Kevin Fischer is a veteran broadcaster, the recipient of over 150 major journalism awards from the Milwaukee Press Club, the Wisconsin Associated Press, the Northwest Broadcast News Association, the Wisconsin Bar Association, and others. He has been seen and heard on Milwaukee TV and radio stations for over three decades. A longtime aide to state Senate Republicans in the Wisconsin Legislature, Kevin can be seen offering his views on the news on the public affairs program, "InterCHANGE," on Milwaukee Public Television Channel 10, and heard filling in on Newstalk 1130 WISN. He lives with his wife, Jennifer, and their lovely young daughter, Kyla Audrey, in Franklin.
THERE ARE THOUSANDS AND THOUSANDS OF
FOOD BLOGS, BUT ONLY ONE CULINARY NO-
Take the cheapest, Brand X hot dog you can find. Now dump it in a stale, old bun. Wrap it in foil and let it sit under a warmer for hours. Now serve it here:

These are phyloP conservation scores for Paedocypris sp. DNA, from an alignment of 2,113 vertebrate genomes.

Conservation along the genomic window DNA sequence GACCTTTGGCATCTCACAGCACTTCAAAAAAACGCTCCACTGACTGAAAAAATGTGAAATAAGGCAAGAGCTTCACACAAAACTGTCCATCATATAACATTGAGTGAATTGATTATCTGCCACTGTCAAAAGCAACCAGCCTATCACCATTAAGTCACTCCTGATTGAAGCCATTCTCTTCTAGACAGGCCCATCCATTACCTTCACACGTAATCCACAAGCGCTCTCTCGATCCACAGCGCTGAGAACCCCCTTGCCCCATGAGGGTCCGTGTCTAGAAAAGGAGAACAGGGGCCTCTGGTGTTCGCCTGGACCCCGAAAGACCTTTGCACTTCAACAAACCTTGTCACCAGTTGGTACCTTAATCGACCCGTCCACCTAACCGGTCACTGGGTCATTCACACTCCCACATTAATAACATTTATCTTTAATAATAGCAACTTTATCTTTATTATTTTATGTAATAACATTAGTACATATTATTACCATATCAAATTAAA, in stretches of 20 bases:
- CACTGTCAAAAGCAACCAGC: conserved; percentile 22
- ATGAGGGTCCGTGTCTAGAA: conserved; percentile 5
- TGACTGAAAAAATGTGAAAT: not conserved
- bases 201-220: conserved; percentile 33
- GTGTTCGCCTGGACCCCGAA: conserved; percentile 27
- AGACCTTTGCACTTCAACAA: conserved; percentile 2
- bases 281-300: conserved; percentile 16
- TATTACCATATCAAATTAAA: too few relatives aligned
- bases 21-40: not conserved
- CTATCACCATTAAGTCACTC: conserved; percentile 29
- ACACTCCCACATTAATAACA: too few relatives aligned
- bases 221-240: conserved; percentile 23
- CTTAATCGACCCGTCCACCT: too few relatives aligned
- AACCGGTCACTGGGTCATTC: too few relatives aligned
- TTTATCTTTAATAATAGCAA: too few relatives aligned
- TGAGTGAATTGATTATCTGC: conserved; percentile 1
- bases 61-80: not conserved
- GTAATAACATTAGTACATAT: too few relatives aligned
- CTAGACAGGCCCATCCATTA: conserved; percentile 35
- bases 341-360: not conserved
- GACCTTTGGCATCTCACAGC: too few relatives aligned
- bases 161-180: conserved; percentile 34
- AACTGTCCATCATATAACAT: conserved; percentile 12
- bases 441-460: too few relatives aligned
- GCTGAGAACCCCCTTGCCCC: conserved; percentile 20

I have no idea why, but you’ll swear it’s the best tasting hot dog you’ve ever had in your life (BTW, I'm not accusing Miller Park of serving such inferior fare. I'm merely using the example to as an intro to this week's segment).
The classic ballpark atmosphere surely enhances the pleasure of downing a dog with your favorite condiments. A frankfurter just tastes better at a baseball game.
During last week’s no-no I mentioned a trip to Santa Barbara in 1983 for a friend’s wedding. His fiance’, a California native, when discussing the virtues of the Golden State lit up when she mentioned a Los Angeles fixture:
“Dodger Dogs! When you’re in LA you gotta have a Dodger Dog!”
As the name suggests, this treat, an extra long wiener, is served at games at Dodger Stadium.
That's how a Dodger Dog looks naked.